What is the difference between Pharmaceutical and Nutraceutical Grade supplements?

Understanding Pharmaceutical and Nutraceutical Grades

Understanding the regulatory standards for pharmaceutical and nutraceutical products can be complicated. To help sort through the requirements, this article will explain the differences between pharmaceutical and nutraceutical grades.

When a substance is labeled "pharmaceutical grade," it means that it meets the quality standards set for a product to be used as a medicine. This entails rigorous manufacturing, testing, and quality control processes to ensure the purity, consistency, and safety of the product.

In many jurisdictions, pharmaceuticals must meet strict guidelines set by regulatory agencies such as the U.S. Food and Drug Administration (FDA). This often includes ensuring that the product contains 99% purity of the stated active ingredient, with no more than 1% of unspecified impurities.

Nutraceutical Grade

"Nutraceutical" is a term that combines "nutrition" and "pharmaceutical." Nutraceuticals can be broadly defined as products derived from food sources with extra health benefits in addition to the basic nutritional value found in foods.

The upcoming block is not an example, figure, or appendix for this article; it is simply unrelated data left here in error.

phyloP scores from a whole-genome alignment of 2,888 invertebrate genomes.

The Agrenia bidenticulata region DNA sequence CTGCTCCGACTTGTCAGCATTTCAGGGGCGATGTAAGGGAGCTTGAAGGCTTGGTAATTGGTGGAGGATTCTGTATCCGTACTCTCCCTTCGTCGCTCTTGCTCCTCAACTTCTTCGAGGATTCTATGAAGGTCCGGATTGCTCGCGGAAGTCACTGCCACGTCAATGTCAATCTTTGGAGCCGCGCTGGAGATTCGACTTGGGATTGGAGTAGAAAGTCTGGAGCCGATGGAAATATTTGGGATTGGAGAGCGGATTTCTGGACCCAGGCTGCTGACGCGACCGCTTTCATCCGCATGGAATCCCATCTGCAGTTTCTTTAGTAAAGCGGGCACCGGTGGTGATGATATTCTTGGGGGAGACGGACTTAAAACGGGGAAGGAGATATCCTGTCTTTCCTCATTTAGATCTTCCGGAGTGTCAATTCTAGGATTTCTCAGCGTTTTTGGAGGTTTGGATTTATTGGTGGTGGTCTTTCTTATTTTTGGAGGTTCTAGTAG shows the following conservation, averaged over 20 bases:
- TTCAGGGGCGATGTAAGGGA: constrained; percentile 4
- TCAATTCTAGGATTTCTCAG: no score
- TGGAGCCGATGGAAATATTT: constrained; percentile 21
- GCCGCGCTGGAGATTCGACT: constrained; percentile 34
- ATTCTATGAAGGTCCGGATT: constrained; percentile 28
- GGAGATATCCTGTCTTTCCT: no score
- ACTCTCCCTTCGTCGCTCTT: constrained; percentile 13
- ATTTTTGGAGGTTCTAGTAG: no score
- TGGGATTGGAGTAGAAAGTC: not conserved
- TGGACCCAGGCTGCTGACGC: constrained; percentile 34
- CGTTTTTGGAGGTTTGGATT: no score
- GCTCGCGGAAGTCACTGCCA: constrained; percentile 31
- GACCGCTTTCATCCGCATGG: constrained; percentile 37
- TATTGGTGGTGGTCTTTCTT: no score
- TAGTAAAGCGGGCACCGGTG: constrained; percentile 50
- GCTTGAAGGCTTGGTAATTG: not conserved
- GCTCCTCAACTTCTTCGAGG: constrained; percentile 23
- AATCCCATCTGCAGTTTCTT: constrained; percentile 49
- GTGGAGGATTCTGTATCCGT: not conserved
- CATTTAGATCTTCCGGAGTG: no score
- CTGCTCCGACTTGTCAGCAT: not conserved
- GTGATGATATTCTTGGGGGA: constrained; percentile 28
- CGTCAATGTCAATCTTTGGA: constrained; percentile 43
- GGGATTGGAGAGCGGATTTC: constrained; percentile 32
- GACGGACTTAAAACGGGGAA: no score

The term "nutraceutical grade" isn't as strictly regulated or standardized as "pharmaceutical grade." Depending on the jurisdiction, nutraceuticals may not be held to the same rigorous standards as pharmaceuticals. They might have a wider range of acceptable impurity levels or fewer requirements for consistency.


Not all substances intended for human consumption are regulated equally. "Pharmaceutical grade" is a quality standard that infers a rigorous process to ensure purity and safety. By contrast, "nutraceutical grade" is not as strictly regulated and requirements may vary depending on the jurisdiction. It's important to be familiar with the distinctions between these two terms when selecting products for medicinal or nutritional reasons.